The latest bombings in Turkey have made one thing clear: Everyday life in the Muslim world is no longer safe from al-Qaida and its allies. With militants brazenly attacking targets and civilians inside their own countries, intelligence specialists warn the spreading war on terrorism is becoming harder to fight.
While U.S.-led military action in Afghanistan helped disrupt al-Qaida, it also sent hundreds of its well-trained and deeply indoctrinated fighters fleeing back home to places from the Middle East and Asia. Now those bent on holy war have found their own followers, fresh targets and new victims in a part of the world where no one was expecting them.
As a result, intelligence agencies don't know whether recent attacks in Saudi Arabia, Iraq, Indonesia, Morocco, the Philippines and now Turkey are the work of Osama bin Laden's organization or the responsibility of any number of offshoots that share a similar philosophy.
''The phenomenon we're seeing in the Muslim world today is in large part because the boys have gone home from Afghanistan,'' said Matthew Levitt, a former FBI counterterrorism analyst. He said the vast majority of recent attacks appear to be al-Qaida, ''but it could be the work of affiliated networks, people who went through the camps or like-minded travelers.''
That makes it more difficult for intelligence services, said Paul Pillar, a CIA analyst. ''It's harder to follow a bunch of different groups coming at you from different directions,'' he said, speaking Wednesday at Columbia University.
Since the Sept. 11 attacks, nearly all terrorists actions attributed to al-Qaida have taken place in Muslim countries including Pakistan, Indonesia, Tunisia, Yemen, Morocco and Saudi Arabia. The exception was an attack on an Israeli charter flight and hotel in Kenya earlier this year.
And while a centralized al-Qaida largely struck at American symbols, terrorists now choose high-impact targets in their home countries, such as shopping centers, apartment complexes, restaurants, synagogues or government facilities. The result has meant high casualties among Muslim women and children. In the Nov. 13 attacks in Turkey and one a week earlier in Saudi Arabia, the overwhelming number of victims were Muslim.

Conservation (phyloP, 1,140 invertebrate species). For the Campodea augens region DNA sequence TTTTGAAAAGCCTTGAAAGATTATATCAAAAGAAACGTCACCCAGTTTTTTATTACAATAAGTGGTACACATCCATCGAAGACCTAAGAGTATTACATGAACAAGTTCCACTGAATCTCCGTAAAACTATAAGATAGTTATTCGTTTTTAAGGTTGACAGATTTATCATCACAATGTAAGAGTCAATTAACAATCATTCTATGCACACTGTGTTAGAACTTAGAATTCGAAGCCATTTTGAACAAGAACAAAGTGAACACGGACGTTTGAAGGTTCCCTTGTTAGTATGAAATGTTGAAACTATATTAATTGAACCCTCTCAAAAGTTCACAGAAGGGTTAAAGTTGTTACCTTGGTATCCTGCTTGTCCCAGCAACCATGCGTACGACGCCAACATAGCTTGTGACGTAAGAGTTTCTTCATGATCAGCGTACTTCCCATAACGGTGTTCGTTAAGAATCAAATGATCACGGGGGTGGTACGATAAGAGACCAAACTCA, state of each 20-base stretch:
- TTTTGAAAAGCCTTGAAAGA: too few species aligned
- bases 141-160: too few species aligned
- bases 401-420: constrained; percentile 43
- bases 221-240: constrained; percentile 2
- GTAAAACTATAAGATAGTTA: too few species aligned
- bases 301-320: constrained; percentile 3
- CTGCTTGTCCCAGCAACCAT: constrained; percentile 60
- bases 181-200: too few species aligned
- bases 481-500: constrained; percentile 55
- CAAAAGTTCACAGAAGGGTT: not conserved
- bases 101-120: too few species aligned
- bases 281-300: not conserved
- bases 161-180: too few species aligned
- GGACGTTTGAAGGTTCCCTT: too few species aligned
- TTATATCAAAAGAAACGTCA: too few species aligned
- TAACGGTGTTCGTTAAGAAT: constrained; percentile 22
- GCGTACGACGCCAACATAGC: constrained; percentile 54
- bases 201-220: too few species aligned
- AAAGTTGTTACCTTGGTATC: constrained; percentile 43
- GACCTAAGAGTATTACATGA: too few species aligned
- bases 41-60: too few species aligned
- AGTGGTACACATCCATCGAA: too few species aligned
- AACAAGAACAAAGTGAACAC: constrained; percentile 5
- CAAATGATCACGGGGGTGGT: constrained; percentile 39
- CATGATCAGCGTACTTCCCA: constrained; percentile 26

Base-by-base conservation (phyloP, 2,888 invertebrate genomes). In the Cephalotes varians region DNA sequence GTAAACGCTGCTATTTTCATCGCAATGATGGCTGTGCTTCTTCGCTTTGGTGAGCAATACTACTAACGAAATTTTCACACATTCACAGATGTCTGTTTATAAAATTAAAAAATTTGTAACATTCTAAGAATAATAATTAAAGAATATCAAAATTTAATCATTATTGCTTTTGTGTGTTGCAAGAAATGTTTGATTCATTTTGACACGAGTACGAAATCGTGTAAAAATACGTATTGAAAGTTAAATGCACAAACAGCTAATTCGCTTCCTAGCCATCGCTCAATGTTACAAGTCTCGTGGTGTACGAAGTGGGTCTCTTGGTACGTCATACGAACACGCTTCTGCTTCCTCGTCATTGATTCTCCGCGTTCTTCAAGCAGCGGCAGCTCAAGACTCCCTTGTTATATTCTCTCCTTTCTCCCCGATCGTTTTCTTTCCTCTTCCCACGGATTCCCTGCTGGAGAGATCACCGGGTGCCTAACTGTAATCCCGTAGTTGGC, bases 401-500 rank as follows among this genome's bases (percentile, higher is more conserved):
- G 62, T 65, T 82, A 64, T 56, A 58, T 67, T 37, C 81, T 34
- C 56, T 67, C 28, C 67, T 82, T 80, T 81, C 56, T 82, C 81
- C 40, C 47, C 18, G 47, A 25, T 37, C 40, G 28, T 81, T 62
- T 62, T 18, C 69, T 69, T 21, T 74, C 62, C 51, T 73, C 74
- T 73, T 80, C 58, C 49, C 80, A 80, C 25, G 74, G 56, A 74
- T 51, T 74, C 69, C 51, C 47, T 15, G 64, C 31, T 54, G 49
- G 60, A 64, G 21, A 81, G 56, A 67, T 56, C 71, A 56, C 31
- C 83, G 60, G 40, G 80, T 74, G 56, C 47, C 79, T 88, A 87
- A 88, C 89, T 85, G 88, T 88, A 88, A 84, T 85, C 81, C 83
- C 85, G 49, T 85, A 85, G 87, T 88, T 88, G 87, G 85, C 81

Levitt said those casualties mean little for al-Qaida but could help convince the Muslim world how dangerous the organization is.
In Washington, U.S. officials said it was too early to know whether the deadly attacks this week in Turkey were the work of al-Qaida. More than two dozen people were killed in Istanbul Thursday, including the British Consul-General Roger Short, and nearly 450 people wounded when suicide bombers exploded trucks at a bank and the British consulate. Last week, twin car bombing outside two Istanbul synagogues killed 23 people plus the two bombers. Turkish Foreign Minister Abdullah Gul said the two bombers had visited Afghanistan in the past.
Intelligence agencies differ about al-Qaida's capabilities two years after the United States went after the organization in Afghanistan. Pillar said the terrorist group ''may be close to collapsing.''
But August Hanning, head of Germany's Federal Intelligence Service, said in a speech Thursday in Germany that al-Qaida has ''regenerated'' although bin Laden's day-to-day role in planning attacks is hard to pin down.
''But we believe he still plays an important role in the background,'' he said. ''He communicates with his supporters through his messages. He tries to mobilize them, and of course he uses the situation in Iraq.''
Intelligence agencies also fear parts of Southeast Asia notably Indonesia and East Africa are becoming terrorist bases, Hanning said, and he expressed particular alarm about Turkey a secular Muslim country, NATO member and ally of Israel.
''These are clear signals that targets are being attacked that signal Turkey's cooperation with the West and with Israel,'' Hanning said.
Anthony Cordesman with the Washington-based Center for Strategic and International Studies said targeting Turkey ''is yet another tragic demonstration of the fact that the war on terrorism is not a clash between civilizations, but rather a struggle within the Islamic world,'' between those who want a theocracy and those who would modernize.
Hanning, the German intelligence chief, noted that anti-American and anti-Western sentiment is growing in the Arab world, in part due to the U.S.-led wars in Iraq and Afghanistan and the Israeli-Palestinian conflict.
Experts say those sentiments help terrorist organizations recruit new members and raise funds. But the U.S. occupation in Iraq alone isn't what's driving the terrorists to act.
''I don't think Iraq matters,'' said Levitt. ''There's no evidence whatsoever that what happened in Turkey is tied to Iraq.''
No one expects to see an end to the violence anytime soon.
''We should make no mistake in thinking somehow that terrorism is abating,'' Attorney General John Ashcroft said Thursday.
Dafna Linzer covers terrorism for The Associated Press.
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